Ninja Gaiden 3: Razor’s Edge Is Less Dull, But Still Not Quite Sharp

By Spencer . November 14, 2012 . 4:30am

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In the beginning of Ninja Gaiden 3, the Regent of the Mask curses Ryu Hayabusa with the Grip of Murder so Ryu feels the pain of all of those he killed. The story’s theme is about the consequences of violence, but the game forces players cut through a soldier begging for his life. It’s a conundrum just like designing an action game where quick time events do all of the dirty work. Team Ninja heard the complaints and attempted to fix the problems with Ninja Gaiden 3: Razor’s Edge.

 

You won’t see terrorists pleading for their lives in the Wii U version. Enemies are vicious in Ninja Gaiden 3: Razor’s Edge and you’ll probably die even if the difficulty is set to normal. Part of the reason why is Team Ninja nerfed Ryu. Players don’t start out with head stomp jump or a ninpo dragon that eats all of the enemies on the screen. You have to purchase those abilities using karma, which you can earn faster by finishing foes off with finesse. Ryu can learn a few abilities that weren’t in the original Ninja Gaiden 3 like the Guillotine Throw and a new move where you can spin around a throw shuriken. The best thing about Ninja Gaiden 3: Razor’s Edge is combat feels fluid since you aren’t interrupted by dizzying Steel on Bone kills 30 seconds. Ryu can can start a combo and cancel into a slide to avoid a rocket. Ninja Gaiden 3 gets flack for not being difficult enough and to be fair hard mode in the original is tough, but that’s mostly because enemies soak up so much damage. I was relieved that Team Ninja adapted the AI and made enemies reactive rather than increasing their life bar. The Spider Tank fight, for example, has been changed significantly.

 

Ninja Gaiden 3: Razor’s Edge gives players more weapons to use. You start with a sword and the Falcon Talons, which were a DLC weapon. Ryu can also get a pair of swords, the Lunar Staff, and Eclipse Scythe. More weapons theoretically means more variety, but I found myself sticking to two weapons (talon and sword) since you have to pour karma into each weapon to level it up. Ryu can get bonus karma by collecting Golden Scarabs and or finding Crystal Skulls that transport him to boss battles from previous Ninja Gaiden games.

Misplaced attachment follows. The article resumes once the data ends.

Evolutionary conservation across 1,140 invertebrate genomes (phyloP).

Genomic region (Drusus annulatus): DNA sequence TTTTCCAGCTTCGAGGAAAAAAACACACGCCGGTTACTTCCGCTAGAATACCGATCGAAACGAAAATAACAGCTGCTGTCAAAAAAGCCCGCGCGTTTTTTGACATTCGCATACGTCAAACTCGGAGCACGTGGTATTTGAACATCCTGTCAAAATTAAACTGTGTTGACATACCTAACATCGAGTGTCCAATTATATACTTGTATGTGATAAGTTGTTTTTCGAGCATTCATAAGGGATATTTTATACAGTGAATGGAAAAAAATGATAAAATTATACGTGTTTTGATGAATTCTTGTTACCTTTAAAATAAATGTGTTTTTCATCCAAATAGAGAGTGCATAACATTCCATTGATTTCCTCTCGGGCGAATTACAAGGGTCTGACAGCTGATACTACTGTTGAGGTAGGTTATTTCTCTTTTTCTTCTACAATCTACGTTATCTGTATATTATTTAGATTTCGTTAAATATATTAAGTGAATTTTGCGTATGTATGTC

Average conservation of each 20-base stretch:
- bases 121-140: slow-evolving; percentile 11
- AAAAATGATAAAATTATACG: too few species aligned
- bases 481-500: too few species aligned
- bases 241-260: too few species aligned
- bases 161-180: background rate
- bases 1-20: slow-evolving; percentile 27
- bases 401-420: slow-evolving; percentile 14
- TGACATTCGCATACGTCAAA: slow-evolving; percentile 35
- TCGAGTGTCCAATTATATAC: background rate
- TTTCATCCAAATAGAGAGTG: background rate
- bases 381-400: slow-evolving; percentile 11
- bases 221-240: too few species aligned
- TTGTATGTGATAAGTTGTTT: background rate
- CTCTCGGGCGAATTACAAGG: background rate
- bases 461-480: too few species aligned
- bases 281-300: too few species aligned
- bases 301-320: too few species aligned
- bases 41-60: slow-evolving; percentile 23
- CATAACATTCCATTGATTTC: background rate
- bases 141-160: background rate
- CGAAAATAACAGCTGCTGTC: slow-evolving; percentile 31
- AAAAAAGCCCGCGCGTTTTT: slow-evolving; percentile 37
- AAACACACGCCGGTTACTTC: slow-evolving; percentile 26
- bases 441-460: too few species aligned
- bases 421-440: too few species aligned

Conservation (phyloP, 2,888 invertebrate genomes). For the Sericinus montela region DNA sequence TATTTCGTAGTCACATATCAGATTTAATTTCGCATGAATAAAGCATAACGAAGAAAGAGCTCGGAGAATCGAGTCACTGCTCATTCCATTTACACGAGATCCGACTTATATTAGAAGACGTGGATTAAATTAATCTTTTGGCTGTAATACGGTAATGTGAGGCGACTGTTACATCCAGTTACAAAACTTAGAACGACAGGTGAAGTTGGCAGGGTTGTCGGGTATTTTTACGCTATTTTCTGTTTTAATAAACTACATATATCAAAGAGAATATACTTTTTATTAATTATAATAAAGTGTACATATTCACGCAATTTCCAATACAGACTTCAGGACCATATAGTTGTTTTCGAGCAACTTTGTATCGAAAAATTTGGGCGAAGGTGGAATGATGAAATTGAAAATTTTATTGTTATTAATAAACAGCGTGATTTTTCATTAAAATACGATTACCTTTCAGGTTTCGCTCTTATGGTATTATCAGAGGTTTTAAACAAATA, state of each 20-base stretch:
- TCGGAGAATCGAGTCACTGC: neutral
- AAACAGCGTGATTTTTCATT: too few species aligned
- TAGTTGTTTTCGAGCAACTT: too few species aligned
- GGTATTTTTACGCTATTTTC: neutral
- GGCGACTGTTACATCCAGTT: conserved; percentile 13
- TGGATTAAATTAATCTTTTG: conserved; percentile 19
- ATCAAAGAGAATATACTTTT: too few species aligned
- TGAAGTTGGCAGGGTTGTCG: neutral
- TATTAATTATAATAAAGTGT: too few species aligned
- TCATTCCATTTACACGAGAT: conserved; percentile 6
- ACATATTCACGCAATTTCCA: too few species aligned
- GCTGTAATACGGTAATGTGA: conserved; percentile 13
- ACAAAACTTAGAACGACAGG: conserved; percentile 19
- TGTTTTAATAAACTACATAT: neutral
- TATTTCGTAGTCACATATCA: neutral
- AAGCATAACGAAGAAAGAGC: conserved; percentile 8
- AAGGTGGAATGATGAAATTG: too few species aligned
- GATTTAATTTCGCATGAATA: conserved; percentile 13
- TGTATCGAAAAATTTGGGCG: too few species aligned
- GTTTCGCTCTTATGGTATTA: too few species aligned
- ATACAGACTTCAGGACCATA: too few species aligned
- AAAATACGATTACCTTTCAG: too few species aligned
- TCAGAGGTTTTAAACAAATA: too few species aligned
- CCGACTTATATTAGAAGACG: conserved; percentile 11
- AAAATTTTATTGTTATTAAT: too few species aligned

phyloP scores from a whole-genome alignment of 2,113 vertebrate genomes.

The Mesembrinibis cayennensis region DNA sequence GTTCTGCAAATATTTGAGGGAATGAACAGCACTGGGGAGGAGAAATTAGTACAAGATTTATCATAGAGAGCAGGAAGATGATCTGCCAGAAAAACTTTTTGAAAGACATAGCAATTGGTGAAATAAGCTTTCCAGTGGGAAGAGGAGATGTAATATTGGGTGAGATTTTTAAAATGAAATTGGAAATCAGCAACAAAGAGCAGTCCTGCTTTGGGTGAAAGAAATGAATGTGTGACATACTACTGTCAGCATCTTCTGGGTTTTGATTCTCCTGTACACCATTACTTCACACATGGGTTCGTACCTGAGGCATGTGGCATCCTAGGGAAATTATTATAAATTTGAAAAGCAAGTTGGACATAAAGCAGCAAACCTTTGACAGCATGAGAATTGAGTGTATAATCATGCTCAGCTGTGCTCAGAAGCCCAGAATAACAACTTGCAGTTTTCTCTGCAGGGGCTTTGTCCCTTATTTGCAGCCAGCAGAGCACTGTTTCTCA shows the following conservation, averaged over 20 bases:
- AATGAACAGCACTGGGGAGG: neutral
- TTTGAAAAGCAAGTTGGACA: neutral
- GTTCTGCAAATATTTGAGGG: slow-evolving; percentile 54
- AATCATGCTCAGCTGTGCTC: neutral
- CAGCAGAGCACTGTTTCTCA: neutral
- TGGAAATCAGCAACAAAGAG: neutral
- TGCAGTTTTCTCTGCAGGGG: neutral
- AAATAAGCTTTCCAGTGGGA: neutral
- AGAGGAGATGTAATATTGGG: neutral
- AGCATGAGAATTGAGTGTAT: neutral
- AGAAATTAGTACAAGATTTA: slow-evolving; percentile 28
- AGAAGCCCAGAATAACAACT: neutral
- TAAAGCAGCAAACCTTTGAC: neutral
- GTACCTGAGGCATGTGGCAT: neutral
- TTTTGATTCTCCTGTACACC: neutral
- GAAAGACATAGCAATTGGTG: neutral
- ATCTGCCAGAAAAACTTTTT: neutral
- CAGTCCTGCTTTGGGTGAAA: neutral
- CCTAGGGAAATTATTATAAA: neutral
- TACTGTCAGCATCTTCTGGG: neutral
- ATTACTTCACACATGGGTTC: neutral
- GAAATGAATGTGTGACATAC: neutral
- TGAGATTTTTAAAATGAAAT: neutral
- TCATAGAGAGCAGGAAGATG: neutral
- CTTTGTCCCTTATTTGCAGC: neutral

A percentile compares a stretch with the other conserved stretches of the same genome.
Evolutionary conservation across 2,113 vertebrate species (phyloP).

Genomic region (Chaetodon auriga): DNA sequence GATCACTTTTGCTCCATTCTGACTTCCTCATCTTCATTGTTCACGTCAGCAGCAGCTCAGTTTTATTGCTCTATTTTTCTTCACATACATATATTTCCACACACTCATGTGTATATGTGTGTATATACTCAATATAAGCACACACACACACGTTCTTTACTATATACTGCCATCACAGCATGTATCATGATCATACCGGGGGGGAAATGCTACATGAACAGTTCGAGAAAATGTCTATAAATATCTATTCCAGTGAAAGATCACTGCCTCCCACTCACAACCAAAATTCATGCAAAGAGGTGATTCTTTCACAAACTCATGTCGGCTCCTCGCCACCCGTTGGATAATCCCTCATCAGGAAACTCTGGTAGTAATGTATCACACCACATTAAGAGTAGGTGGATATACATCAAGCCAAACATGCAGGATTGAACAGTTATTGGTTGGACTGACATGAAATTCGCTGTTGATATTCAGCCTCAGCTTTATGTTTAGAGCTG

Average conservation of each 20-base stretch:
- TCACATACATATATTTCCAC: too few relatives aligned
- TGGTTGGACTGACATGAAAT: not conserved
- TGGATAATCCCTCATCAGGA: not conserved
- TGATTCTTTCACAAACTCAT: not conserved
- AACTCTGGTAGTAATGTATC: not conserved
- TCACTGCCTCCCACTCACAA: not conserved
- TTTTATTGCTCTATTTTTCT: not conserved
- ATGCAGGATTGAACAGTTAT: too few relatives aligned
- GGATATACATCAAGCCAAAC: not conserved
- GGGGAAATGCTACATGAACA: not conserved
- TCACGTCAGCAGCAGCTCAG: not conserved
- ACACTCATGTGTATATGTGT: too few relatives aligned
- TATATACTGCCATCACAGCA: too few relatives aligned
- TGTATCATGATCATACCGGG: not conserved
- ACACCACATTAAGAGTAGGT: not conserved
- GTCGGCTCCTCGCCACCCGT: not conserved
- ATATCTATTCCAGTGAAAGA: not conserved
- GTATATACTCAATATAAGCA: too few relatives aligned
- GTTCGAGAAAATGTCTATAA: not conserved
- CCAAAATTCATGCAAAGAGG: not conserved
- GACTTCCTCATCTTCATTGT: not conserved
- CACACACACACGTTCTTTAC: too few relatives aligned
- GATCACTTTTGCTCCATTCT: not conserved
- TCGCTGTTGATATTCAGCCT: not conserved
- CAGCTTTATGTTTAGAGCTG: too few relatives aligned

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Ayane shows up as a playable character in Ninja Gaiden 3: Razor’s Edge. Compared to Ryu, Ayane is more agile and has explosive kunai which are more useful than Ryu’s shuriken. Team Ninja made new missions for Ayane, but they take place in the same locales. Her first mission is in London and it’s essentially a walk from one horde of machinegun dudes to the next. At the end of the level, you’ll see some Black Spider Ninjas, which was a welcome change. The problem is Ninja Gaiden 3: Razor’s Edge like Ninja Gaiden 3 before still feels repetitive since you’re fighting the same enemies over and over again in boxy rooms. There are points in Razor’s Edge that have the intensity of the other two Ninja Gaiden games, but other times I wondered if Team Ninja has been spending too much time with Omega Force.

 

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Dismemberment is back in Ninja Gaiden 3: Razor’s Edge and limbs fly everywhere. Sometimes you’ll see a torso or arm get stuck in an object, too. A more serious glitch is Ninja Gaiden 3: Razor’s Edge froze twice when I was playing it. Both occurrences happened in the middle of a level when the game was loading a new area. I think Razor’s Edge got in some kind of loading loop when I went backwards to search for Golden Scarabs. I wasn’t able to test out the online features since the Wii U Nintendo Network has not been enabled yet. That should change by the time Ninja Gaiden 3: Razor’s Edge and the Wii U come out on Sunday.

 

You can use the Wii U GamePad or the Pro Controller to play Ninja Gaiden 3: Razor’s Edge. The Wii U GamePad has a touch screen buttons for things like Ninja Sense and ninpo plus a combo list. While the second screen may add convenience, I prefer the Pro Controller. Switching between blocking and using the bow is more comfortable with a smaller controller. Unfortunately, you can’t use a Classic Controller, the DualShock-like controller that plugs into a remote, with this game. Ninja Gaiden 3: Razor’s Edge can also be played completely on the Wii U GamePad. You lose the touch screen buttons in this mode, but the upside is you don’t need a TV. If you walk too far from the Wii U console the action gets choppy and then cuts off altogether. I was able to play Ninja Gaiden 3 in my kitchen, dining room, and hallway before I lost the signal. The signal can travel at least 20 feet, if there aren’t any walls in the way.

 

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Team Ninja listened to feedback and sharpened Ninja Gaiden 3 for Wii U, but Razor’s Edge still has some of the same issues as the original game. That’s inevitable because Razor’s Edge isn’t a remake, it’s a tweaked port.


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